But let step back for a second and introduce the book to you. "The myths of innovation" is about how innovation happens in the real world in companies, universities and garages around the company. The first two chapters really draw the reader in by showing the twin fallacies of the epiphany moment and the historically clean line of innovation. Learning that innovation doesn't just come as a flash, and that lots of successes have come out of copious failure encourages us to try to innovate, and to keep trying even when we believe we have failed.

This short book (147 pages of content) is presented in ten short chapters. The first two show you how anyone can be an innovator. You can think of those as the debunking chapters. The third chapter is where the author starts helping you to build some techniques to innovate. He presents how there are some reasonable methods to spur innovation. And shows examples from Apple, Google, Edison, Craiglist and more.

In chapter four he shows how to overcome peoples fears of innovation and overcome the common problems with the adoption of new technologies. Chapter five, "the lone innovator", debunks the legend of, well, the lone innovator. It sounds good, and plays into our noble story of the hero, but it's none too common in reality. Chapter six talks about ideas and surveys where innovators have found the ideas that they start out with. And of course, where you start is not often where you end. But that's ok since innovation is a lot more about failure than it is about success.

Chapter seven covers something I think most of us can relate to, which is that managers aren't often the innovators. Chapter eight talks about how we believe that the "best ideas always win" but that's least often the case. Of course, it sounds pessimistic, but it's actually an interesting study in how the biggest product with the most feature isn't always the best for the customer. Chapter nine, "problems and solutions", talks about framing problems to constrain the creativity and innovation. The final chapter, "innovation is always good", is at the same time the most amusing and disturbing. It covers innovations from the automobile to DDT and presents that innovation, no matter what, is always good. Agree or disagree the points are well presented.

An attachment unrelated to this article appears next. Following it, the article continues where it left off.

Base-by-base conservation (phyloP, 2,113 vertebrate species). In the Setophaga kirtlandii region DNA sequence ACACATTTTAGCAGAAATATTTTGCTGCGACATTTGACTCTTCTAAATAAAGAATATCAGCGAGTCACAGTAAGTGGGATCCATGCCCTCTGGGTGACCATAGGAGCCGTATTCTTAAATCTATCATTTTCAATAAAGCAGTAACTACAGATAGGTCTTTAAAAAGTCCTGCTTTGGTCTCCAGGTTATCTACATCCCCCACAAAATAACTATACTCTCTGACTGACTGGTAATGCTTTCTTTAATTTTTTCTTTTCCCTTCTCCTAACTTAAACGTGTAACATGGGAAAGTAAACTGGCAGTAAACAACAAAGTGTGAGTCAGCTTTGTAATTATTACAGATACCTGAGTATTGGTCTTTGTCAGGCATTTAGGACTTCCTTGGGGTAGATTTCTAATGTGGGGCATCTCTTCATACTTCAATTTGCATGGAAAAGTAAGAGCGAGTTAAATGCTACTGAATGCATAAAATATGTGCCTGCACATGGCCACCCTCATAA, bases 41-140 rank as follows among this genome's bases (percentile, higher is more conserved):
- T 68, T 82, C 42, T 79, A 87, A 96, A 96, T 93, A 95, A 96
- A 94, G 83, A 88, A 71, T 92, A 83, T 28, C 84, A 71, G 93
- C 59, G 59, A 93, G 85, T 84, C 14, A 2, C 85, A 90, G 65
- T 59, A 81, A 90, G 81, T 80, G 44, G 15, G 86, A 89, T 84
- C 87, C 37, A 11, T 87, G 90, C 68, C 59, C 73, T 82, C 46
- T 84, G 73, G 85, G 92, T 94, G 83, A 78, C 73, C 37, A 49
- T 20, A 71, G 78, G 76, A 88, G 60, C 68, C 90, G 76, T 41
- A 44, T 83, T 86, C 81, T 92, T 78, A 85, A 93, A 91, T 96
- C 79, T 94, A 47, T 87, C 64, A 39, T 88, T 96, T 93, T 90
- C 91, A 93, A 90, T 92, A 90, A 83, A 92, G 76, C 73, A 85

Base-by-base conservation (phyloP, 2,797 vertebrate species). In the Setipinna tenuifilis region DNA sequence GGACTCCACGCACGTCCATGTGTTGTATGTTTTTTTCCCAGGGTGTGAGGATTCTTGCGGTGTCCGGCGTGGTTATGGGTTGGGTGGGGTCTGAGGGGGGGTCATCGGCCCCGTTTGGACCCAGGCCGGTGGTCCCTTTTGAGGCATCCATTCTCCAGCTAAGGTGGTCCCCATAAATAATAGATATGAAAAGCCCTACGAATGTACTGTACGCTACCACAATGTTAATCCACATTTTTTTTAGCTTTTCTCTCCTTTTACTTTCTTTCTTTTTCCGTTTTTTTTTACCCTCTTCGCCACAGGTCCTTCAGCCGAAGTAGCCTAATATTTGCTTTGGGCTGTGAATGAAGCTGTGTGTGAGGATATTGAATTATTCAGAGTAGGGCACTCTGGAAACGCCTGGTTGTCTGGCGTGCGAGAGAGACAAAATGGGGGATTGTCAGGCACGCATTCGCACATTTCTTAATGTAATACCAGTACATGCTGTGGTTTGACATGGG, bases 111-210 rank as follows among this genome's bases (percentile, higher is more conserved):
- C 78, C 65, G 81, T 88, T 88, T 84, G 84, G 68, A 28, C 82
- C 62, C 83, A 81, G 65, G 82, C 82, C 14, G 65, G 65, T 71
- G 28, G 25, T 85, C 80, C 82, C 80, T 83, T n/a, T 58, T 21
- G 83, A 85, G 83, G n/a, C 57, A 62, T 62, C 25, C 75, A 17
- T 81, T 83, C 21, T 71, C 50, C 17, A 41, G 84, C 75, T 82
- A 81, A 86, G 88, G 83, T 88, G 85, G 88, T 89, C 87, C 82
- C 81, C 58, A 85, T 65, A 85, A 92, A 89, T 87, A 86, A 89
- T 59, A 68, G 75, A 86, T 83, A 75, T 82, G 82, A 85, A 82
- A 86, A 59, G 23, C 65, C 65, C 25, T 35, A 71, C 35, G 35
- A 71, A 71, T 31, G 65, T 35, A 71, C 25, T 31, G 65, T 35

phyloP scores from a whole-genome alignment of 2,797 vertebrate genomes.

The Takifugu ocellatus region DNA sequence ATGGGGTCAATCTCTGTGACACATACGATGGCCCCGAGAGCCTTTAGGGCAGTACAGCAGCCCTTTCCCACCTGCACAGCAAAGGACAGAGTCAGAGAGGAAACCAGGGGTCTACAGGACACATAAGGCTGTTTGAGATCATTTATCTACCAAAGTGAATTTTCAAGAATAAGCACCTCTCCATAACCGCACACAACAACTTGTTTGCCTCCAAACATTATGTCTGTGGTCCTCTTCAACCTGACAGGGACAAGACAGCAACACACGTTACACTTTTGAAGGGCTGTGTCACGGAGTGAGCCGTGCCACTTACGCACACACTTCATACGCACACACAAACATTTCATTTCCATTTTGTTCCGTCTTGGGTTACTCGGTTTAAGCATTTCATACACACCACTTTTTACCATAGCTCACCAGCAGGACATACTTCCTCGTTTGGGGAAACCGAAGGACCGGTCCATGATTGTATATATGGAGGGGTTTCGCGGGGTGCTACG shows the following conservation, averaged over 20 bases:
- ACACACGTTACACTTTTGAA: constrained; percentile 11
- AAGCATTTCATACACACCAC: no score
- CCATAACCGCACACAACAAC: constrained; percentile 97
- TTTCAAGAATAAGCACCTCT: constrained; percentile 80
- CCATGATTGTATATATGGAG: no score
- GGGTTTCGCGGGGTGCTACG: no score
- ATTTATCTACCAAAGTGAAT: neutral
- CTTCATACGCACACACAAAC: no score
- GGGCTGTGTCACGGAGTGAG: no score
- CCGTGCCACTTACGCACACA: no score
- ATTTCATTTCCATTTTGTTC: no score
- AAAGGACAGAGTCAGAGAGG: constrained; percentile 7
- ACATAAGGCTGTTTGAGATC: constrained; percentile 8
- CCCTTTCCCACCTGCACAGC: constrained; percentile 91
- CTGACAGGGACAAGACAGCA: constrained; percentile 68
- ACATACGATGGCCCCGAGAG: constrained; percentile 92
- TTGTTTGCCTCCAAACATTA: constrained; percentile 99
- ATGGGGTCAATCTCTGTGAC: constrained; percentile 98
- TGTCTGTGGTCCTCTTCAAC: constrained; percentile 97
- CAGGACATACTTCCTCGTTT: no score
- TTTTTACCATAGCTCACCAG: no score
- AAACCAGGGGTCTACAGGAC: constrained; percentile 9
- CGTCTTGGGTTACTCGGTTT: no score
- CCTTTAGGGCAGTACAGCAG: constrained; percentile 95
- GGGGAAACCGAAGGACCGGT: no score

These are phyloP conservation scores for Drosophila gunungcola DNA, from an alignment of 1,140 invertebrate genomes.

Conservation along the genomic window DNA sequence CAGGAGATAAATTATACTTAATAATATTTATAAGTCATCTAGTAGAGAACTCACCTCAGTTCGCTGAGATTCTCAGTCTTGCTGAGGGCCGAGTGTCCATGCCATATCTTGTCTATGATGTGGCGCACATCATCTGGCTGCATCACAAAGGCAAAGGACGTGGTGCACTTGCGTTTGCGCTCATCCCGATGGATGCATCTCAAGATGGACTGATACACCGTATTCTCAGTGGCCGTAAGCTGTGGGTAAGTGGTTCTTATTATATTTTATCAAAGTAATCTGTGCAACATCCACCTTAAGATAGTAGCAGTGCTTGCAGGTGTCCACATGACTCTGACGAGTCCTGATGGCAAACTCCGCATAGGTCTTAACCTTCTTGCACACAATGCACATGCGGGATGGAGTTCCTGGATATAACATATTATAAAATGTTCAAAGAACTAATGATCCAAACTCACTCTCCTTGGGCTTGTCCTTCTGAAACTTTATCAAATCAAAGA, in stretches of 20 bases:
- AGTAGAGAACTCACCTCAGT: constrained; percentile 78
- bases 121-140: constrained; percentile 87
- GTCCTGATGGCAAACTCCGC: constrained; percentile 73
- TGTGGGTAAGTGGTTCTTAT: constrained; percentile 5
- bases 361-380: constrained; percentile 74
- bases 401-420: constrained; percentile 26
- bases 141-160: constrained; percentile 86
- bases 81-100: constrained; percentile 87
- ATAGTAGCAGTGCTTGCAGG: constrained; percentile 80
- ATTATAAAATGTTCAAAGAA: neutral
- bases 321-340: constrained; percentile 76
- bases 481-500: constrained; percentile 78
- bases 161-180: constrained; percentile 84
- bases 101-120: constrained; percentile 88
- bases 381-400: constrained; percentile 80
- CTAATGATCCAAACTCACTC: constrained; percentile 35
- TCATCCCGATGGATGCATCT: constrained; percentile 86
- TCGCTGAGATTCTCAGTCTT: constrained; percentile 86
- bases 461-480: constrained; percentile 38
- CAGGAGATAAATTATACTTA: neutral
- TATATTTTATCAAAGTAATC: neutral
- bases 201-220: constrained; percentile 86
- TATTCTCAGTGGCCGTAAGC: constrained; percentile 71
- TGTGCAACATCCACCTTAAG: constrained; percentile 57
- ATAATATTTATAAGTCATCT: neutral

As I say I really enjoyed this book. It's an easy read that is hard to put down. And what's more it's really motivating. After reading this book you will want to dig right back into those crazy ideas lurking around in the back of your mind and give them another shot. And you will have a few more tools are your disposal to turn your ideas into tangible reality."

Submission + - N.Y. Times to data mine customers for profit.

pilsner.urquell writes: The Village Voiceis running this story:

Having Won a Pulitzer for Exposing Data Mining, Times Now Eager to Do Its Own Data Mining.

Barely a year after their reporters won a Pulitzer prize for exposing data mining of ordinary citizens by a government spy agency, New York Times officials had some exciting news for stockholders last week: The Times company plans to do its own data mining of ordinary citizens, in the name of online profits.

Submission + - Hottest exoplanet ever discovered

An anonymous reader writes: The online journal Nature describes the finding of the exoplanet HD 149026b, which is the hottest exoplanet yet discovered. HD149026b has a temperature of 3,040 degrees Celsius, which is hotter than some of the coolest stars, and perhaps hot enough to have titanium and vanadium exist as gases, one scientist suggests. The planet would appear charcoal black, but appear to glow a dull red from the infrared heat that it emits.

Submission + - Trusting Your Handheld GPS

thetan writes: "The Age reports that an Australian woman followed instructions from her handheld GPS to navigate some 200km — before getting horribly lost and bogged on a dirt track in heavy bushland at night. Frightened and distressed, she called emergency services but police had some difficulty in locating her. She explained that the GPS unit directed her late-model Toyota Corolla down the track, used only by tractors and motorbikes. In unfamiliar terrain, how would you know when to disregard directions from your navigation system and let your common-sense take over?"
United States

Submission + - Big Brother's new tracking powers...